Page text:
My son had said to me, earlier, “You’re GOING? Well, I’m going to be hanging out with my team, so…” he let the sentence hang.
“Don’t worry, you don’t have to hang out with us,” I assured him. “You don’t even have to talk to us. We just want to go and support you guys.”
My husband raised his eye brows. “Let’s go,” I’d said to him. “Even if he says he doesn’t care if we go or not, I’m pretty sure he appreciates that we show up to support them.”
I had no clue what an Invitational was- only that Youngest Son said the older kids told him it was the most fun meet of the year. Having only been to one meet, where there were only a handful of parents as spectators, I prepared us for a low-key evening. And then we approached the fairgrounds and saw a massive line of traffic.
“Look up what else is going on at the fairgrounds,” my husband said. “There must be a concert or something. No way are all these people coming for a cross country meet.”
He’d just finished telling me how when he was in high school no one came to watch cross country meets. “It’s just not a spectator sport,” he said. “It’s just not a big deal.”
We were about to find out that this was, in fact, a Very. Big. Deal.
There was a roped off “course” that snaked its way through the Fairgrounds, through and around the buildings and barns. The course was lit up the whole length by strings and strings of Christmas lights. So many strings of Christmas lights. We followed the noise; somewhere in the distance there was a giant speaker blaring music. As we rounded the corner, we could see a whole field full of tents. Each school had their own tent, and there seemed to be a hundred tents, or more. Some schools were from over two hours away.
We tried not to let our expressions give away our naivete, but we were in shock over how many people were here for this meet. It was The Place To Be. Big groups of families and friends all milling around, crowds here to support their kids and teams. Food trucks, DJ, souvenir tent; you know it’s a Big Deal when there are so many food trucks.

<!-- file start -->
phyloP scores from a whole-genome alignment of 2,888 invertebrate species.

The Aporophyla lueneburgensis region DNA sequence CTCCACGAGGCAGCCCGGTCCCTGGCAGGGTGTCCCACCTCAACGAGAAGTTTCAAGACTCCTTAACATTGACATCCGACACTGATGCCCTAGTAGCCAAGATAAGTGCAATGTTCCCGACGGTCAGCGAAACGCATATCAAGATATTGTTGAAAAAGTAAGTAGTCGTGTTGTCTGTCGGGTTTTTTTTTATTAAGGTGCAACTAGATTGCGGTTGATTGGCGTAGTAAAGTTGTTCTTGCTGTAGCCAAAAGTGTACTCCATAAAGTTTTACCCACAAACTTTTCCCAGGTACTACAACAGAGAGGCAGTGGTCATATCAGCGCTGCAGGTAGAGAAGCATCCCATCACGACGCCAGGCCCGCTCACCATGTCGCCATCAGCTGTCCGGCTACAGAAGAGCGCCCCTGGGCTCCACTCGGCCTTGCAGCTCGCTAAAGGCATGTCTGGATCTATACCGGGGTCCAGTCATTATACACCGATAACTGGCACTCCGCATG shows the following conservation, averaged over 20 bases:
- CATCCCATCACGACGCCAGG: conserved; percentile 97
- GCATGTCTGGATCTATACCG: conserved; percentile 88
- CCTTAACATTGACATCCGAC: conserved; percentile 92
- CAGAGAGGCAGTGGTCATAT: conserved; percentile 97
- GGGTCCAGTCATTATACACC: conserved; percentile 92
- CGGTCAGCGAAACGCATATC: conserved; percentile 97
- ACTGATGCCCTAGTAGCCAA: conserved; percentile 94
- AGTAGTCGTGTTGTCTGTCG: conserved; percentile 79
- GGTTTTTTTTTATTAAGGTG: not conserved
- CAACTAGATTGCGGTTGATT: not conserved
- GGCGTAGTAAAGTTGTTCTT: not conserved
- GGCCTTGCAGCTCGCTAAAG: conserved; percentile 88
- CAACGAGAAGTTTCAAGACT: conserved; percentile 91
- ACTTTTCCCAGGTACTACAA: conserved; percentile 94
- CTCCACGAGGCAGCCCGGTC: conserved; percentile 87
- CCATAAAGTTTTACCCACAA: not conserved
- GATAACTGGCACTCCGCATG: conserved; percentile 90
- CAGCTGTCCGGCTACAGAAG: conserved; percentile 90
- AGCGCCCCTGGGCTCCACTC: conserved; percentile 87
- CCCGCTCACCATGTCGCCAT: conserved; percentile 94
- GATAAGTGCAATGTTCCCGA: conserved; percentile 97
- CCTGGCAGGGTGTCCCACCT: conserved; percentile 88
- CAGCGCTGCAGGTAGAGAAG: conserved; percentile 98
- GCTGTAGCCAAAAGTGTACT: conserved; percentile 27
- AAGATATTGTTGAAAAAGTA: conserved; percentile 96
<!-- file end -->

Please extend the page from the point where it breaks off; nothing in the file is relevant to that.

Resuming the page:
We couldn’t see the start of the race, but we could hear it. And then we saw the pack of runners come from around the other side of a building… they kept coming… and coming… and coming… there were probably over 200 runners in each age group.
The music was blasting, the sun was setting and the Christmas lights along the course had almost a magical effect. The best part of the whole evening was watching the runners’ teammates- they traveled in packs, cutting across the field, from one part to another part, just so they could cheer on their runners at multiple points in their race. They yelled, “GO! You can DO this! You’ve GOT THIS!”
After Youngest Son’s race, he actually did talk to us for a bit, even letting me snap a photo of him and his friends. He introduced us to a couple of his teammates and then said, “Ok, I gotta go- we’re gonna cheer for (teammate)…” And we watched them run… from point to point to point… right after they’d run their own exhausting race. Just to cheer for their teammates, in each age group. For the remainder of the night.
Yes, cross country is a spectator sport. But I found I got as much out of watching my son try his best, as I did watching him and his friends cheer for each other at every turn.
I’m so glad we got to be a part of his world that night. That’s worth way more than the price of admission. (Which, incidentally is something else to know about for an Invitational…)
One thought on “Spectator Sport”
Don’t you just love it!!!
Cross country has always been my favorite season to compete in and to coach!
So glad that Marty is running!
Enjoy every minute!